Mitigating cyber-attacks has become a 21st century cost of doing business but it is not enough for boards and management to just have a plan to deal with the financial impact. Serious consideration needs to be given to the reputational damage of such an event and how a company might deal with it through a crisis communication plan.
Mandatory data breach reporting was introduced in February 2018 and affects all businesses, both listed and private, with an annual turnover of $3 million. This regulatory attention highlighted the inherent vulnerability modern businesses have to the opaque world of cyber-attacks and the potential financial and reputational harm they can cause.
Planning for these crises and responding to them under the right communication protocols and through the right channels is required to minimise both reputational and financial damage. All stakeholders, both internal and external, require clear, concise and consistent information from the company.
IBM’s 2018 Cost of Data Breach study determined the average global cost of a data breach is US$3.86 million and rising rapidly. This figure is of course relative with the study finding that the average cost for each lost or stolen record containing sensitive or confidential information is US$148, which is also on the rise.
LandMark White’s recent data breach resulted in 37,500 valuation records and 1,680 supporting documents being uploaded to the internet. Whilst the reputational damage to the company is clear with the four major banks, Commonwealth, NAB, Westpac and ANZ initially suspending their use of the valuers, the full financial impact is still unclear. The company has been in trading halt since February 14th, has lost the CEO and two Non–executive directors, while business media and shareholders continue to ask probing questions.
The LandMark White case study is a good example of the impact a cyber security attack can have on a business. And every business is a potential target, no matter their type, size, or industry. The Verizon 2018 Data Breach Investigations Report identified that globally accommodation, education, finance, healthcare, information, manufacturing, professional services, public, and retail as top of the list of targets.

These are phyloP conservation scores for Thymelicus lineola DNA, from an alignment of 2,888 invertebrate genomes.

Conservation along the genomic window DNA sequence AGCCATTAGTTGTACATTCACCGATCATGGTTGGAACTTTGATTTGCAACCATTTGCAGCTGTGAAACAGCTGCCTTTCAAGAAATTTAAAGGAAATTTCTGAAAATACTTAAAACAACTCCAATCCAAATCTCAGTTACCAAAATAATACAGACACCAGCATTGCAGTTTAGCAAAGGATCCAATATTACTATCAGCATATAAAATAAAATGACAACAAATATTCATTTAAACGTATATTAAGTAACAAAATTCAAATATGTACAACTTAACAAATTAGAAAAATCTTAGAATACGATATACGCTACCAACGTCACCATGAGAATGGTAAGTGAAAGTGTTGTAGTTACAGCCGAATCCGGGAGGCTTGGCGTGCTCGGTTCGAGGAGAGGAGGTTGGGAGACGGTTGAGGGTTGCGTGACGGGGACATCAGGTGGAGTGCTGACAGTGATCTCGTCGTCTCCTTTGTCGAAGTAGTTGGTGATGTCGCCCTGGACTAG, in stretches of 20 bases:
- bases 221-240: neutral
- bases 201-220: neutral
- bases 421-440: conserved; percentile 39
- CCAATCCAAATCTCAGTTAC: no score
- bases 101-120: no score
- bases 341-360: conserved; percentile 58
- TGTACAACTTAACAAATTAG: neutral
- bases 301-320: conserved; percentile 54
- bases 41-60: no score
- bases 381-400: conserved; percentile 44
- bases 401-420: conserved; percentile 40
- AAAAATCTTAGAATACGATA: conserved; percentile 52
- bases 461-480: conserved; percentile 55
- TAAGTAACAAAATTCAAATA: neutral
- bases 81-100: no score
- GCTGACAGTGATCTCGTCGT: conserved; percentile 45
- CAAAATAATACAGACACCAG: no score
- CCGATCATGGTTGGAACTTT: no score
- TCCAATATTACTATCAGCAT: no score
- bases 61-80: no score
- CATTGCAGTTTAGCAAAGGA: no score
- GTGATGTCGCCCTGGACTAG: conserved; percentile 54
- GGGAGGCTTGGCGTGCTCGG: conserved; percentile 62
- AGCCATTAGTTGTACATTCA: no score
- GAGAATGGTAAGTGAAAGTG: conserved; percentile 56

Cyber criminals are both hardworking and relentless. They use advanced social engineering techniques to target staff members and enhance the legitimacy of scam attempts. They are also known to research organisations and individuals on social media and through publicly available information such as annual reports, shareholder updates and media releases. It is worth considering that according to Sophos Group plc (the British security software and hardware company), one in ten people who are sent a phishing email will click on the link, I imagine you have more than ten people in your organisation.
The best approach a business can take is to use a multi-layered approach including technical controls, robust internal processes, and active monitoring of systems, networks, cyber security trends and threats. It is also important to ensure your employees are regularly educated about ongoing scams and empowered to apply common sense.
Equally important is for businesses to have an effective crisis communication plan in place. Can you say with confidence you could respond to an incident where customers’ or employees’ bank details were stolen? What about their home addresses and IDs? Or employment contracts? Businesses hold increasingly complex and personal information which can result in multiple scenarios playing out, such as IP being stolen by a foreign entity or customer data being held for ransom.
Cyber insurance is now a major consideration for company boards. Given the potential for shareholder lawsuits, cyber security must be elevated well beyond just an IT issue.